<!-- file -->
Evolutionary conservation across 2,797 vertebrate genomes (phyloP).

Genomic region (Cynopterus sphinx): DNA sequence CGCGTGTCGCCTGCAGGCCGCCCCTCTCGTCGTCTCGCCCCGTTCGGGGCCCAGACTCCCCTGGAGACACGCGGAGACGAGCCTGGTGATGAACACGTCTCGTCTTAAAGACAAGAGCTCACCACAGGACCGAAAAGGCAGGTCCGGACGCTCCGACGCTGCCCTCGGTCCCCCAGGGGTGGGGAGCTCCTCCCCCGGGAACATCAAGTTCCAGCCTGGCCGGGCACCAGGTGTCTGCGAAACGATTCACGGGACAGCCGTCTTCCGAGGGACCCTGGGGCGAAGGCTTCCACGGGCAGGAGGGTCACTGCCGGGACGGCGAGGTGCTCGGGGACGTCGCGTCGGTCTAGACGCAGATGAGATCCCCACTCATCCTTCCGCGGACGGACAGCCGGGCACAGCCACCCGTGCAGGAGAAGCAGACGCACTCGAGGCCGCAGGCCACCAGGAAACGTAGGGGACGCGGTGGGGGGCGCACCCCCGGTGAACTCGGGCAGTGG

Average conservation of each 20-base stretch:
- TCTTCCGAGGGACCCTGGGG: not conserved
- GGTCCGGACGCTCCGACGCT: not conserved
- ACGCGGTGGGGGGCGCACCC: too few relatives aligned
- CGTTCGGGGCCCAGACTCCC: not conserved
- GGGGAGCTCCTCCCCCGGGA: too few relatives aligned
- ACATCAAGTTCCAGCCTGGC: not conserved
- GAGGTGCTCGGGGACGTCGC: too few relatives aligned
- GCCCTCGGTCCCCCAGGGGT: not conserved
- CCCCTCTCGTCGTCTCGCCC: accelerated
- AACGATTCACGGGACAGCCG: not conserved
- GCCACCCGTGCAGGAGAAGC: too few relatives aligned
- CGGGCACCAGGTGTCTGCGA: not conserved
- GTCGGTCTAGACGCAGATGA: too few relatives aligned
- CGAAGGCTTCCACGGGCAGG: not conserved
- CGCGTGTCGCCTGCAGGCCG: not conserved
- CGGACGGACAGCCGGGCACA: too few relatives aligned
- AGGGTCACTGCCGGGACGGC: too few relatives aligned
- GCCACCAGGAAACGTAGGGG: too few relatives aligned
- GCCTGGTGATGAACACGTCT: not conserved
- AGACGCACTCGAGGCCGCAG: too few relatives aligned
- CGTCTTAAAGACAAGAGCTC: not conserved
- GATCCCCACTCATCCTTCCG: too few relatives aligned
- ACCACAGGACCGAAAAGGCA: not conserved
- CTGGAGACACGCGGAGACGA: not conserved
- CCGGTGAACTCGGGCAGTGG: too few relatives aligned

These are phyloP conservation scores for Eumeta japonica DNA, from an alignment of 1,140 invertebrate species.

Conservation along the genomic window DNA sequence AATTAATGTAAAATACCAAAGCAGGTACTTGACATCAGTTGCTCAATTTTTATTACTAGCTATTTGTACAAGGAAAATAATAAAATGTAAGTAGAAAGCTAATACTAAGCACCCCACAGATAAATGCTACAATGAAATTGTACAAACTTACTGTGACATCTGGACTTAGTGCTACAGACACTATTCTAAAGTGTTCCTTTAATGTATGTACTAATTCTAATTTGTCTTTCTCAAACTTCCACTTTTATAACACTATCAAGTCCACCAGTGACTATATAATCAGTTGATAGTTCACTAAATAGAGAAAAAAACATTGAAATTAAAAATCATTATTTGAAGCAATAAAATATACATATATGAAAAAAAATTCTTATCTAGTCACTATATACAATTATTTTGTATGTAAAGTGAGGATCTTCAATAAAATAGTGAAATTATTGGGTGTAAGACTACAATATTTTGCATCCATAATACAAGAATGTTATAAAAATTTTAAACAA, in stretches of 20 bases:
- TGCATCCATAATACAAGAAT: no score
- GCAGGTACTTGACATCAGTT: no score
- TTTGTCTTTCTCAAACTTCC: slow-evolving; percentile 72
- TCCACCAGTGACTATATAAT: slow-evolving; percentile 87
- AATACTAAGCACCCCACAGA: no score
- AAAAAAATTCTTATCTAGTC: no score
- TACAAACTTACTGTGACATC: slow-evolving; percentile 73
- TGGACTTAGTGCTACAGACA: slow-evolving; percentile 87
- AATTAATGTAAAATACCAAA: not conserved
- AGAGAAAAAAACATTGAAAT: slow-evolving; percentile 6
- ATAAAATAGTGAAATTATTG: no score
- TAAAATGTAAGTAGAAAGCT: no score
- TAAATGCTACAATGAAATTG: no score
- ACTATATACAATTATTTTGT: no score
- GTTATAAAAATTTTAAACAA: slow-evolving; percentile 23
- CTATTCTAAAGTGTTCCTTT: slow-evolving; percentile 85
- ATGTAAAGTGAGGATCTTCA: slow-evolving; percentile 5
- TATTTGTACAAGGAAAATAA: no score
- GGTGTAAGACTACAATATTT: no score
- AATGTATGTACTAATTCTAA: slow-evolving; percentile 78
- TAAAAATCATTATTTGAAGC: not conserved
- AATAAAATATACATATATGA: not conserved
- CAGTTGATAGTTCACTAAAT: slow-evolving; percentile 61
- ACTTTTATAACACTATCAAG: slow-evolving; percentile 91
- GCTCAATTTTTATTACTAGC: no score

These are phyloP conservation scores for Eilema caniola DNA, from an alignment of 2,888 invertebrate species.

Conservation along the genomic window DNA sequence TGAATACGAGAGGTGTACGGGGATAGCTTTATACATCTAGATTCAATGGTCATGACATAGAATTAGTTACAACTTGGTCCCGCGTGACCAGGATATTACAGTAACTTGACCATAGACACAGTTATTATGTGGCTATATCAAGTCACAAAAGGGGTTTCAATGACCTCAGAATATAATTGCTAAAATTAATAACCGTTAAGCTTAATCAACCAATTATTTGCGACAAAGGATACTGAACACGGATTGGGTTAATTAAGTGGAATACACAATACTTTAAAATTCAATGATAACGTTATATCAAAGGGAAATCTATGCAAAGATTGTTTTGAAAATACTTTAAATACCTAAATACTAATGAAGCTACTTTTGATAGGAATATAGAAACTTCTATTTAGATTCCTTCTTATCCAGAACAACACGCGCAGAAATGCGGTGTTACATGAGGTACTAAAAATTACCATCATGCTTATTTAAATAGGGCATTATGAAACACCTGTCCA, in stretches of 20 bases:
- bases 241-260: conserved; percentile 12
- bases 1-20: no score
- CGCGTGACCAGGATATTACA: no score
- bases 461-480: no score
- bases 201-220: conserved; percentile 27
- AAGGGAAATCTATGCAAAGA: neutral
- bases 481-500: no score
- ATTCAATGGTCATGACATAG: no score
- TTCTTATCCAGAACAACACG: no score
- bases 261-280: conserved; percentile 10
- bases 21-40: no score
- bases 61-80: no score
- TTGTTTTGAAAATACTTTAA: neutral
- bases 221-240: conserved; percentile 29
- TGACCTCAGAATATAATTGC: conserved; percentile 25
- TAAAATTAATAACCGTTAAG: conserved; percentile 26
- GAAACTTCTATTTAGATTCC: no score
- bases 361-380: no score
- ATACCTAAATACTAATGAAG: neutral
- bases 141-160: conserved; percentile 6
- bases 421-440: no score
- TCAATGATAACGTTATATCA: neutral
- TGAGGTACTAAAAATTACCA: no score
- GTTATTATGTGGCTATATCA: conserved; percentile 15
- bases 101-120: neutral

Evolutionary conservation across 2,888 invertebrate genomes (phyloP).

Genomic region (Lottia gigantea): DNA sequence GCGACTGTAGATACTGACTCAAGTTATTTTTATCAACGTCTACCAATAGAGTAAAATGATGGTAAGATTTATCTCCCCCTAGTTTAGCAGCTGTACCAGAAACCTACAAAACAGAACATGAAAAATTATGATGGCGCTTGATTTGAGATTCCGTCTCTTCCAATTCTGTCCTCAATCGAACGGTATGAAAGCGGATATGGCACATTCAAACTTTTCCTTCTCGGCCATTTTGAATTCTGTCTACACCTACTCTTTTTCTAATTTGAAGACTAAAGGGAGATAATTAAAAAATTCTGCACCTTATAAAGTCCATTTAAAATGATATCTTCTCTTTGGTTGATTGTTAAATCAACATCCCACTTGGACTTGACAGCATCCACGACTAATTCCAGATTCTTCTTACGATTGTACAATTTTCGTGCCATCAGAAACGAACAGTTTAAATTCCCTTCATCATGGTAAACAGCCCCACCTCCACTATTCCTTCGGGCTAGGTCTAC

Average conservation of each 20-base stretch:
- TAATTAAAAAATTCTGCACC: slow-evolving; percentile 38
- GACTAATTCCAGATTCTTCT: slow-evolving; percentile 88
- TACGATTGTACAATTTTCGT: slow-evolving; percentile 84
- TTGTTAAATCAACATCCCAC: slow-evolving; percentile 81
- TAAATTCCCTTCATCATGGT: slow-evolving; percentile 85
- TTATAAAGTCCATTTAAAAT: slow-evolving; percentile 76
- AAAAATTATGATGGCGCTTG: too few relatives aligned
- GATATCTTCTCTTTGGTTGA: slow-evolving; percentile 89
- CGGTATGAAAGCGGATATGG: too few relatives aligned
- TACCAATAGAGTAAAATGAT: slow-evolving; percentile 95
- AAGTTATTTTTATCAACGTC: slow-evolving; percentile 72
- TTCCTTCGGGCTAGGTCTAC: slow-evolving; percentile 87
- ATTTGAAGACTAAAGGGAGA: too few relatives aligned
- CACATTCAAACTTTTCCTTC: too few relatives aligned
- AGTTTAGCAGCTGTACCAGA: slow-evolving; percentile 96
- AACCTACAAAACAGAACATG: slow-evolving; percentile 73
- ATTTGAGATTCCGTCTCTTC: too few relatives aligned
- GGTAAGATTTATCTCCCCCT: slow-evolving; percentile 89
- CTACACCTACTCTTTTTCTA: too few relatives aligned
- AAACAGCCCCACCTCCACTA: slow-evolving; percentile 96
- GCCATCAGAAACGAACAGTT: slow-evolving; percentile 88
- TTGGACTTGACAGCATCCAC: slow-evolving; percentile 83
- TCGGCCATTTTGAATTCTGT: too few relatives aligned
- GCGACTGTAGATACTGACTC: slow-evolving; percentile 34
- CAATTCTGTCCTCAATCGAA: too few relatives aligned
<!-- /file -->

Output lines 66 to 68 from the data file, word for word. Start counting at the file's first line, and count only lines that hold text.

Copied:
- TTCTTATCCAGAACAACACG: no score
- bases 261-280: conserved; percentile 10
- bases 21-40: no score